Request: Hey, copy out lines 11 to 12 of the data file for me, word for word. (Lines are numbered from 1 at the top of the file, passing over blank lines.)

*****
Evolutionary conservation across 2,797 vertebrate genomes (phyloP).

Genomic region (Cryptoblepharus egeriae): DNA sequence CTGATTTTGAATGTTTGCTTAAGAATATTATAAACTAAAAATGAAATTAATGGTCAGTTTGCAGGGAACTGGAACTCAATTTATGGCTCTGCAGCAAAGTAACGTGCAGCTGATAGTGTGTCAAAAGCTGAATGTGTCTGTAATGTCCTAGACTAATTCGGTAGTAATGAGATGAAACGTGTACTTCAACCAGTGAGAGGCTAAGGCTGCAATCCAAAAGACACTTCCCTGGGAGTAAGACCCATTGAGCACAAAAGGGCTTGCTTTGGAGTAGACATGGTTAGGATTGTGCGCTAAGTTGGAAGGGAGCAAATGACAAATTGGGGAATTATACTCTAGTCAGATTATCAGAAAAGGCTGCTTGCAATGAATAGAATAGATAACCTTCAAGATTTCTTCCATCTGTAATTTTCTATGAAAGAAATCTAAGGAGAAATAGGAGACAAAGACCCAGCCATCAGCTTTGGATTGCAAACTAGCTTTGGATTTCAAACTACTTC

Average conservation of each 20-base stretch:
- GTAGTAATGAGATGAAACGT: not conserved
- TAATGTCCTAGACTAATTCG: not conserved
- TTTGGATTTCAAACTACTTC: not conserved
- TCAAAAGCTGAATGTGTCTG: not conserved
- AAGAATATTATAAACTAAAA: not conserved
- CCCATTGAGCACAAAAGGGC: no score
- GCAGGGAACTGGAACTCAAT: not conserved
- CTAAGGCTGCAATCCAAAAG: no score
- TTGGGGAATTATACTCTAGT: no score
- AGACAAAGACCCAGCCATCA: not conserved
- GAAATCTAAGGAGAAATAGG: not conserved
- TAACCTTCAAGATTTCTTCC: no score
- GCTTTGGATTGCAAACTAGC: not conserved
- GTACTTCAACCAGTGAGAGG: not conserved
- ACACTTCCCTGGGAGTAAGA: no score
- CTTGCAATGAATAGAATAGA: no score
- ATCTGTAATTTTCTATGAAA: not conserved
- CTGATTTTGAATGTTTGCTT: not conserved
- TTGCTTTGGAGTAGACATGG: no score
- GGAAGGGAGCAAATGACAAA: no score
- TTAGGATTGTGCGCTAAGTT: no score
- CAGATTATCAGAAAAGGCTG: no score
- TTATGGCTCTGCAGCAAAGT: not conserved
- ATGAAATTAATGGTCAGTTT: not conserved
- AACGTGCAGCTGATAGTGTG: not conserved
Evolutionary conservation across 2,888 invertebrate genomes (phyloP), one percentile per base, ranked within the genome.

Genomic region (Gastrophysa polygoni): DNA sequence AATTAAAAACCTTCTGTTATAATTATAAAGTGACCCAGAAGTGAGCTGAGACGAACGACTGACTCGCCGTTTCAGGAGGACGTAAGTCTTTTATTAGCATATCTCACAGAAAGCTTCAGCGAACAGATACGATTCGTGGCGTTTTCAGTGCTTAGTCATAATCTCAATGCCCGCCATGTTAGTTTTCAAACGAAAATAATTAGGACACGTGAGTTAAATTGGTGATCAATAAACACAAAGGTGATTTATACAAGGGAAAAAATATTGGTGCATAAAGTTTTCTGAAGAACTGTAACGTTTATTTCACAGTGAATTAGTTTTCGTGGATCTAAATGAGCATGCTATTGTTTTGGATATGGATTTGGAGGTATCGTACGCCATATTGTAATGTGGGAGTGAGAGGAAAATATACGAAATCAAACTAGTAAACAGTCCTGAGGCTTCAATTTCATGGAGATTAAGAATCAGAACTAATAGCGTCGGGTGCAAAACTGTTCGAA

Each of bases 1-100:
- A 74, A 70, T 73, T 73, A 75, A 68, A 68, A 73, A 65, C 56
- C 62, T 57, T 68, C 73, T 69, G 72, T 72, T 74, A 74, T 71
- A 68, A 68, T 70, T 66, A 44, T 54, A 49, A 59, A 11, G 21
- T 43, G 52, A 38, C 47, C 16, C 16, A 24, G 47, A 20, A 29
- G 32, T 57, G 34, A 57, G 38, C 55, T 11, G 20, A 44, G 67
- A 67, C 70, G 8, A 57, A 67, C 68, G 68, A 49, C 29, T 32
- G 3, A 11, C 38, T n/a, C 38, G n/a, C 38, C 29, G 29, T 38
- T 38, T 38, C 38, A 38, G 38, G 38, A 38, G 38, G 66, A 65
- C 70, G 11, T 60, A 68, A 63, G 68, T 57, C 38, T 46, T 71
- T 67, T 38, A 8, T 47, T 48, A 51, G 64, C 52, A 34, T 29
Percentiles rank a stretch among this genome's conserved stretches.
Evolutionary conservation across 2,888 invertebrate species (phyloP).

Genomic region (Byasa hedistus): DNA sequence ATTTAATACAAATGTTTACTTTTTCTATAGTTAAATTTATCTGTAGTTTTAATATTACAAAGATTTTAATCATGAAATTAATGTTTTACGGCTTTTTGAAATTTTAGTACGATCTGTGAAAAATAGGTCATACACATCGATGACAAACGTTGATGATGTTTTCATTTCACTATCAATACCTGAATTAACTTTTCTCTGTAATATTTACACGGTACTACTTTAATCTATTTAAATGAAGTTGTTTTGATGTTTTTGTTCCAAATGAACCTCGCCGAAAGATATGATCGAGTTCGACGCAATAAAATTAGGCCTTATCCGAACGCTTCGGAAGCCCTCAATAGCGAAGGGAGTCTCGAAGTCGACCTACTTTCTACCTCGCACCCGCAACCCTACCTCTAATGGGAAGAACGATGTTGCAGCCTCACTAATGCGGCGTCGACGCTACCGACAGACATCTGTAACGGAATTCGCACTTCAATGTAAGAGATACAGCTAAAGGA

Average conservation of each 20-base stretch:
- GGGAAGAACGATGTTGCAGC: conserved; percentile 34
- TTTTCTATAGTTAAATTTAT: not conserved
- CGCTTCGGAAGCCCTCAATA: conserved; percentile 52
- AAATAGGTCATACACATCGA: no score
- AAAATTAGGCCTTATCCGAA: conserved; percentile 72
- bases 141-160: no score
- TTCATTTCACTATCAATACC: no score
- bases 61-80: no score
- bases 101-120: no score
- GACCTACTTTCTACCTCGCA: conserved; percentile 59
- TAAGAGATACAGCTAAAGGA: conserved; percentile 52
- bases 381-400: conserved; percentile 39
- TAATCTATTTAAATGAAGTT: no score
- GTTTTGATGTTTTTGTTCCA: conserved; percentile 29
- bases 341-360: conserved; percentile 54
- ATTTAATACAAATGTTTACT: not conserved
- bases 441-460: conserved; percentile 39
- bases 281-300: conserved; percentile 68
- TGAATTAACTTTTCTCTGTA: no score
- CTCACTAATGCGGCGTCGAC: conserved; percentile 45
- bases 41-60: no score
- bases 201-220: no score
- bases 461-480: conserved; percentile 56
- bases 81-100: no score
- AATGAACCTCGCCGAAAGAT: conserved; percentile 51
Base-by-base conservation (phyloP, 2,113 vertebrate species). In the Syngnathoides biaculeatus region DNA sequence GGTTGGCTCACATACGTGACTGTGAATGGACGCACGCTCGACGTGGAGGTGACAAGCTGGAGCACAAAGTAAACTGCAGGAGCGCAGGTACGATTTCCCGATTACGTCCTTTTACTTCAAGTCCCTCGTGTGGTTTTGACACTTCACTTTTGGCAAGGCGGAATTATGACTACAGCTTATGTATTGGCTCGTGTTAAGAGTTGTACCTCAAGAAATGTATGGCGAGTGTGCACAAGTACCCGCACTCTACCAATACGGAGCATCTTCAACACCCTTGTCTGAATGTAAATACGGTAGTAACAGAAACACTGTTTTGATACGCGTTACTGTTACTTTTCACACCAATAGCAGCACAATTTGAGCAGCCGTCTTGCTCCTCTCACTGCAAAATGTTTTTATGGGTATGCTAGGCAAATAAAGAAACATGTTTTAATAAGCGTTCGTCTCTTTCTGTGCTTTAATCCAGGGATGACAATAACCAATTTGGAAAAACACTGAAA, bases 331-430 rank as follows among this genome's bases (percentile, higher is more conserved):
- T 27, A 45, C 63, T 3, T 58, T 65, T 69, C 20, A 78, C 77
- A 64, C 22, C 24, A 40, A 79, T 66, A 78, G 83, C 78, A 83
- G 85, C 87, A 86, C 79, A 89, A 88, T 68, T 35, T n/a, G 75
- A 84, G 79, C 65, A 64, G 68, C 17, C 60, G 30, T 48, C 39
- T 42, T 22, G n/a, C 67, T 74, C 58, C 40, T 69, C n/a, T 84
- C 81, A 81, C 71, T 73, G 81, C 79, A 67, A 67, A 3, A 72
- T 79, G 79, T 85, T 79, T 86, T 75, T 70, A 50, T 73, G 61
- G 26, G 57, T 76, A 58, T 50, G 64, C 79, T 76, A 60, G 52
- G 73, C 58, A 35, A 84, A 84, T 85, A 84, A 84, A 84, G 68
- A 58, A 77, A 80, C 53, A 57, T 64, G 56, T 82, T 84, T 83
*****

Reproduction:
- CTAAGGCTGCAATCCAAAAG: no score
- TTGGGGAATTATACTCTAGT: no score